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March 2014 Archives

New Videos Explore Youth Research Based on Citizen Science

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In three new videos on the University of Minnesota Extension You Tube Channel, young researchers describe their experiences studying birds and Monarch caterpillars last summer. Sparked through their involvement in the NSF-funded Driven to Discover: Enabling Authentic Inquiry through Citizen Science project, these youth worked with trained adult leaders and University of Minnesota science faculty to design and carry-out their own investigations.

In the first video, a youth discussed how she investigated the question "How does a constant daily temperature versus fluctuating (one day 90 degrees, one day 63 degrees) temperature affect the growth of a cecropia moth caterpillar?"

In a second video, youth describe how they designed a study to explore the question "Are more birds spending most of their time in the lagoon, sky, ground, or trees and poles?"

In the third video, youth discuss how they investigated the question "Are more birds spending most of their time in the lagoon, sky, ground, or trees and poles?"

The NSF-funded Driven to Discover: Enabling Authentic Inquiry through Citizen Science project seeks to expand the reach of Citizen Science for youth. Typically, citizen science--or public involvement science--involves the general public in collecting data that can be analyzed and interpreted by professional scientists. Illustrated in the new video, this project carries citizen science a step further, enabling youth to design, carry out, and even report on their own research questions under the mentorship of science advisors at the University of Minnesota. By giving young researchers the freedom and responsibility to design their own projects, they gain a greater understanding and appreciation for science, and will grow to see themselves as scientists.

CLICK to learn more about Driven to Discover: Enabling Antuentic Inquiry through Citizen Science.

CLICK to watch other Citizen Science videos on the University of Minnesota Extension YouTube Channel.

Barbara JS.jpgCongratulations to Barbara Jacobs-Smith, an adult leader for the NSF-funded Driven to Discover: Enabling Authentic Inquiry through Citizen Science project. She has been granted a sabbatical from her teaching position to volunteer at the Cornell Lab of Ornithology with their Bird Sleuth curriculum. Her work will support the Cornell Lab staff through creating lessons and activities that help youth learn diversity and science process.

Ms. Jacobs-Smith has been an Extension Adult Leader for three years with Driven to Discover, collecting data and conducting science investigations with her 4th, 5th, and 6th grade Breck Birders group. Asked how her participation in Driven to Discover helped get her to the Lab, Barbara explained, "It is through my association with D2D that I was able to make the connections that allowed me to successfully contact The Cornell Lab of Ornithology." Drs. Robert Blair and Karen Oberhauser, University of Minnesota Extension specialists in Fish, Wildlife and Conservation Education, introduced Jacobs-Smith to staff at the Cornell Lab, and provided positive recommendations of her work. The Driven to Discover Annual Research Summit also provided Cornell staff the opportunity to see Barbara's leadership in-action. In her words, "Weeks later, my D2D research team, the Breck Birders, were presenting their project at the Ecology Fair at the University of MN. A man I did not know came up to me and asked if I was the adult leader of the Breck Birders. He introduced himself. He was Rick Bonney, Director, Program Development and Evaluation at the Cornell Lab. Bonney is credited with coining the term 'citizen science' in the 1990s and launched the eBird website in 2002. He was very impressed with the Breck Birders' project and with their presentation, which he witnessed. He told me he was aware of the invitation Jennifer Fee had extended to me to work at the Lab. He went on to say that he would very much like me to come to the Lab to work and learn. He thought that there was a lot I could do to support the work they are doing there."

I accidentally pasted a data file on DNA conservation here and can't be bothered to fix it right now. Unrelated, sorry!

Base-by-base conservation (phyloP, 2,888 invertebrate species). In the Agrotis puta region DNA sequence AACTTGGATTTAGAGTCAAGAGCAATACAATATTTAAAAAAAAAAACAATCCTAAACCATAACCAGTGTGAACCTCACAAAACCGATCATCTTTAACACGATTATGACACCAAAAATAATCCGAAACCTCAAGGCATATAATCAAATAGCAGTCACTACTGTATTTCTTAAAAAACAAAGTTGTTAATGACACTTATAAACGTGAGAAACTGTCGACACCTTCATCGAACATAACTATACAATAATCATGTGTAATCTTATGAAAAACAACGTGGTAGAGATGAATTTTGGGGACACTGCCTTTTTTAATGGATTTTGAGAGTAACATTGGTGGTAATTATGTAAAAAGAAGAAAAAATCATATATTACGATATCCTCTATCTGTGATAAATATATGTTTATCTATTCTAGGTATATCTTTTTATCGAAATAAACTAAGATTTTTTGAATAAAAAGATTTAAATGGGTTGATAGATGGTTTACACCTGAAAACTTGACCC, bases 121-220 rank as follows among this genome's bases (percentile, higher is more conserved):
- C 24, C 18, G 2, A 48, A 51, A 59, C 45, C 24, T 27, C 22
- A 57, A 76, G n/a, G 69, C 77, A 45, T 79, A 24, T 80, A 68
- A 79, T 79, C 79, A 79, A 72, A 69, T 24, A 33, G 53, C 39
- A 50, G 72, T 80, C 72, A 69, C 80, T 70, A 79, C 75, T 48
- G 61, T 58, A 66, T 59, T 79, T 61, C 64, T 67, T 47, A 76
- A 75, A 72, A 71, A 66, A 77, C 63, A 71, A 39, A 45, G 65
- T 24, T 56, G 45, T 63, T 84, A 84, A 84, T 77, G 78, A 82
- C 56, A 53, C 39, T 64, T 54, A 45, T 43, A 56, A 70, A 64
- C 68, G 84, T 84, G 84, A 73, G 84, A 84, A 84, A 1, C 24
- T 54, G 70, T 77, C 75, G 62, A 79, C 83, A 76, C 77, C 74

Barbara credits her participation in Driven to Discover and the Minnesota Master Naturalist program as giving her the tools to help students practice authentic science. Master Naturalist provided her with specific information and a deeper understanding of the biomes in which she teaches. Driven to Discover provided her with skills and activities to engage her students in science investigation. Jacobs-Smith said, "The D2D program gave me the tools to allow my students to behave as professional scientists do. I believe it has helped move my instruction from merely telling students about science to helping them become scientists. The information is very important, but it's what children do with that information that makes the difference. It is the difference between knowing and understanding, the difference between seeing themselves as passive recipients of information or as scientists themselves."

We wish Barbara Jacobs-Smith all the best during her 2014-15 opportunity to work at the Cornell Lab of Ornithology, and look forward to her continued participation in University of Minnesota Extension programming. Visit the program site to learn more about Driven to Discover: Enabling Authentic Inquiry through Citizen Science.

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